19 art activities for 3 4 and 5 year olds using paint

At about 8 years old, children start to develop strong opinions about what constitutes ‘good’ when it comes to art. You’ll hear whispers of ‘hers is better than mine’ (or vice-versa), and arts and crafts are something they either choose to do – or not.

If your child still enjoys being creative – congratulations – now you can really start to have some fun.

At this age, children are capable of pretty much any art or craft, so it’s important to provide them with opportunities to explore and experiment with lots of projects, materials, and techniques.

There are some really good craft kits available for this age group, and they range in price from around $15, right up to whatever you want to spend!

Some art and craft kits to explore for 8 – 12 year olds include:

  • Mosaic
  • Jewellery
  • Fabric Art
  • Ceramics
  • Plaster Casting
  • Knitting or Weaving
  • Embroidery or Tapestry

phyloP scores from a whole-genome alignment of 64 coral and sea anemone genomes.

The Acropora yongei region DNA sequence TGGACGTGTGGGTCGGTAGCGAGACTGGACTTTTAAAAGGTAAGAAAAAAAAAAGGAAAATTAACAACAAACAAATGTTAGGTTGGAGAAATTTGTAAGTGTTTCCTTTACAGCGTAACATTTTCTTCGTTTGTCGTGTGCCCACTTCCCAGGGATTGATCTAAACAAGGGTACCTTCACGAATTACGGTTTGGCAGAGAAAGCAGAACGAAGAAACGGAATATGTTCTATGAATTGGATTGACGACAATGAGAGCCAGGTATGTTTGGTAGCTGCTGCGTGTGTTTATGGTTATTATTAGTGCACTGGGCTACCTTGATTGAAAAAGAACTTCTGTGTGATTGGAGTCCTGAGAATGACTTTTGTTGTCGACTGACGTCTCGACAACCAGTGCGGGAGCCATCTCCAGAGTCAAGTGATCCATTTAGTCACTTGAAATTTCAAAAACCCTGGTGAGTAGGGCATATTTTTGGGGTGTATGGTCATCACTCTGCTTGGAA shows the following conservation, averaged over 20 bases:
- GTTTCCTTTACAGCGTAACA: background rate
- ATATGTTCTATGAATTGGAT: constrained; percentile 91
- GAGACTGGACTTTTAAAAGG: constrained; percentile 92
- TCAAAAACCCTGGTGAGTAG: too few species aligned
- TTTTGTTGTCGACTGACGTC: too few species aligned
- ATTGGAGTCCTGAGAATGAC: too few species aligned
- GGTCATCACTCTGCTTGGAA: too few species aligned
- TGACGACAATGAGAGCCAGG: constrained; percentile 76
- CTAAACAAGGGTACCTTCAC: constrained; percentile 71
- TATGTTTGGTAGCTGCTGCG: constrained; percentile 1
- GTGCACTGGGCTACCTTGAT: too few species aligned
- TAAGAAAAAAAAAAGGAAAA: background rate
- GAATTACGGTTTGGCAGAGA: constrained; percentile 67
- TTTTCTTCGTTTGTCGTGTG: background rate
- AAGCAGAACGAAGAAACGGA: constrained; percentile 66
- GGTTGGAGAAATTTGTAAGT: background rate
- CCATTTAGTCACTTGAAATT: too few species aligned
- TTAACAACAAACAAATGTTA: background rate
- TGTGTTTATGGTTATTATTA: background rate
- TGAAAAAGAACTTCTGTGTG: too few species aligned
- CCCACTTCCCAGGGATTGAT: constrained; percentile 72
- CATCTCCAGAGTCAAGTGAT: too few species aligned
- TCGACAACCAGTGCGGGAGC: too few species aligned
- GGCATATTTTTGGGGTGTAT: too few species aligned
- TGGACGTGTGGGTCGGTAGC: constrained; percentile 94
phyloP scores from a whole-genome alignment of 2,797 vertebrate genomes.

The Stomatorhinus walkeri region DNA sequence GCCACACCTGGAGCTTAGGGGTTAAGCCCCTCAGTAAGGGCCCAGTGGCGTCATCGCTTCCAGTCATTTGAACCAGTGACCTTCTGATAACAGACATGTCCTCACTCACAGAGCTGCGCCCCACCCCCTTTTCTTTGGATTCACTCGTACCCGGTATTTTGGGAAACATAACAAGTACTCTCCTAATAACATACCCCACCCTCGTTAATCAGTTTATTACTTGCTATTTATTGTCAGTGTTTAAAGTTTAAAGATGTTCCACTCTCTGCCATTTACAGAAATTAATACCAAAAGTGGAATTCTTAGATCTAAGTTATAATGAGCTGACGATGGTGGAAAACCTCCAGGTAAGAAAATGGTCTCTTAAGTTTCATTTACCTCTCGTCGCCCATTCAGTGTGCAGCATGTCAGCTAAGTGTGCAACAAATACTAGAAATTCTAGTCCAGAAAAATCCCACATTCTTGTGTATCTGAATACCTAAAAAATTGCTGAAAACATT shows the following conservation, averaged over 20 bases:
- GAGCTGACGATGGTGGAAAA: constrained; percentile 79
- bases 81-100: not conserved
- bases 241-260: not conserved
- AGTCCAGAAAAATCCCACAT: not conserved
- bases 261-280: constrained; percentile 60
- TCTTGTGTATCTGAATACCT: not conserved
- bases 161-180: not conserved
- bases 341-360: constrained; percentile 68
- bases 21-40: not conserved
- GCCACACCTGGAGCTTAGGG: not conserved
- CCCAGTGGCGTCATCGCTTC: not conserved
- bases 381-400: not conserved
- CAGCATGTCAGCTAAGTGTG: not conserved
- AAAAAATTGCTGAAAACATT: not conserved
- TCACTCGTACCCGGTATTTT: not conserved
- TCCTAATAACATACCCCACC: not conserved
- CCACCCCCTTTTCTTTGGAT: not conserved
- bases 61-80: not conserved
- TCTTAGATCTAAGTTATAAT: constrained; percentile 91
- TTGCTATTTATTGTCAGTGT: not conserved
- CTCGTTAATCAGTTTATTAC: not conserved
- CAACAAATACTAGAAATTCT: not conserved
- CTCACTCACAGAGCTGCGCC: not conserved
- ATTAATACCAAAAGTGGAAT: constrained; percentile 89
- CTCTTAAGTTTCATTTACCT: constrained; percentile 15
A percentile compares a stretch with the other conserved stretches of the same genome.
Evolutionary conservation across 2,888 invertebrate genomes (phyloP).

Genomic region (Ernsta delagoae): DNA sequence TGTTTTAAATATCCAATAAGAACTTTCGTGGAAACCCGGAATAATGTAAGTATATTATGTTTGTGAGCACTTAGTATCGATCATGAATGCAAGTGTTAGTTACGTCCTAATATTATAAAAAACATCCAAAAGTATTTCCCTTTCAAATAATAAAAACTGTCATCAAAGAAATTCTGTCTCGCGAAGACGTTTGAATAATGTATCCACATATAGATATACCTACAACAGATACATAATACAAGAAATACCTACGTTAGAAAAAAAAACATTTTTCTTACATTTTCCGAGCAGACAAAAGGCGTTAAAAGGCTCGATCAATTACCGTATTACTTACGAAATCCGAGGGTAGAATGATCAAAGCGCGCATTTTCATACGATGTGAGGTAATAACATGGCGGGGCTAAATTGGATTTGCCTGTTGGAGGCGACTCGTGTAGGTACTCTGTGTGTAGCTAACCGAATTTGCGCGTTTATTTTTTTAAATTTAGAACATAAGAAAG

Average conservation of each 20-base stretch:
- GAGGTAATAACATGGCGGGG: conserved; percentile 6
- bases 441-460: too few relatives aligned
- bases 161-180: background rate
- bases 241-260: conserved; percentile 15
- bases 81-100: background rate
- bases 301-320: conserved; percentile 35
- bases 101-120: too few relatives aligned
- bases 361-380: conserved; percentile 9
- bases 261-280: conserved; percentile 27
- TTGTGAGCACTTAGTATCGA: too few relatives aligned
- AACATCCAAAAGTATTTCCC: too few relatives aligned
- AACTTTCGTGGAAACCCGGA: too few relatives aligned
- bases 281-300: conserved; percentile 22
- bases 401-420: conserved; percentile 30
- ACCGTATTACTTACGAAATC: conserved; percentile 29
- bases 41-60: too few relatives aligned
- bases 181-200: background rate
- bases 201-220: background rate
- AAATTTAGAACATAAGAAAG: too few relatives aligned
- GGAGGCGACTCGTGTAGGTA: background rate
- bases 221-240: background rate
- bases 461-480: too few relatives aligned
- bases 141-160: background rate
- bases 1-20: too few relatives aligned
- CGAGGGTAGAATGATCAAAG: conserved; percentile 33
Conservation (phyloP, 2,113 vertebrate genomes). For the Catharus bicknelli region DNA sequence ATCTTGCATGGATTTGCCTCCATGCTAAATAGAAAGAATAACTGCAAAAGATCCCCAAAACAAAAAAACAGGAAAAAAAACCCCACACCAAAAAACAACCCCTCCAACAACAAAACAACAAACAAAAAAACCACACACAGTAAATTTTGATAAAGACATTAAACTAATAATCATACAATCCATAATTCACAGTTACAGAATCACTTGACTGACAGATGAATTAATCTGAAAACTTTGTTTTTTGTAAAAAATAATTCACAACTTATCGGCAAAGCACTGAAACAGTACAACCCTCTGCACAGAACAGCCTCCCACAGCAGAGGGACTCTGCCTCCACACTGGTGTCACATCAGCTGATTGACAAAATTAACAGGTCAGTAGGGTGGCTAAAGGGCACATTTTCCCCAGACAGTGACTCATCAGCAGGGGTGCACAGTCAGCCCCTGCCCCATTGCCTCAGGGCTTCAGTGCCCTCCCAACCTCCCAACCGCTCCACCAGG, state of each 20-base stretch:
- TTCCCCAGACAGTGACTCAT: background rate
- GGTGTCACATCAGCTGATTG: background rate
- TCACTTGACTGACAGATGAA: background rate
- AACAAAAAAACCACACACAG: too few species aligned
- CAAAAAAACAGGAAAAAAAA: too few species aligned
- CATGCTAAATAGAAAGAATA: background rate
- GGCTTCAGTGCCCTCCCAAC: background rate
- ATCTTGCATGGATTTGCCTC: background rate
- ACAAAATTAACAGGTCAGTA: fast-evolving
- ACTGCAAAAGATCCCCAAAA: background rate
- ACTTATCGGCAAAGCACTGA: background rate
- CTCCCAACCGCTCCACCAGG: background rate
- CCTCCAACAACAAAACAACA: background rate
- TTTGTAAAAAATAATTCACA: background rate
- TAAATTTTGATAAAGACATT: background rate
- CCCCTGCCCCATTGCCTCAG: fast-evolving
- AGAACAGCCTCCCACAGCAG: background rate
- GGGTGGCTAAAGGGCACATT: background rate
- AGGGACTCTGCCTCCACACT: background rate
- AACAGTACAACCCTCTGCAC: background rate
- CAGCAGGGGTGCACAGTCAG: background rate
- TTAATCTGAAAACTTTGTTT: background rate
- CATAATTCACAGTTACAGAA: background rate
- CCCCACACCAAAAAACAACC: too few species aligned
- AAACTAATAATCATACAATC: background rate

• Pottery
  • Leather Work
  • Copper Work
  • Card Making
  • Scrapbooking
  • Soap or Candle Making
  • Wire Work
  • Glass Painting

Above all else, give your child the space and time to be creative for creative sakes. Keep a box full of bits and pieces on hand, and try not to stress about the mess.

Creative activities are not just airy-fairy feel-good things, they help your child develop intellectually, physically and socially.

To find out more, read our article Benefits of Creative Play. Or for lots of great craft ideas check out our Creative arts and crafts section.

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This information was compiled by the Kiwi Families team.

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How creative play could be used to help all areas of a child’s development.

Jarrod Rendle

That’s a great question. I suggest you check out our article on the benefits of creative play for an overview:https://www.kiwifamilies.co.nz/articles/benefits-of-creative-play/ — Jarrod


How can this help areas of pies

Jarrod Rendle

I’m afraid nothing in this article with help in the area of pies. For that you’ll need to see our recipe section: https://www.kiwifamilies.co.nz/topics/recipes/ — Jarrod


good not too bad

Jarrod Rendle

Thanks for your comment. — Jarrod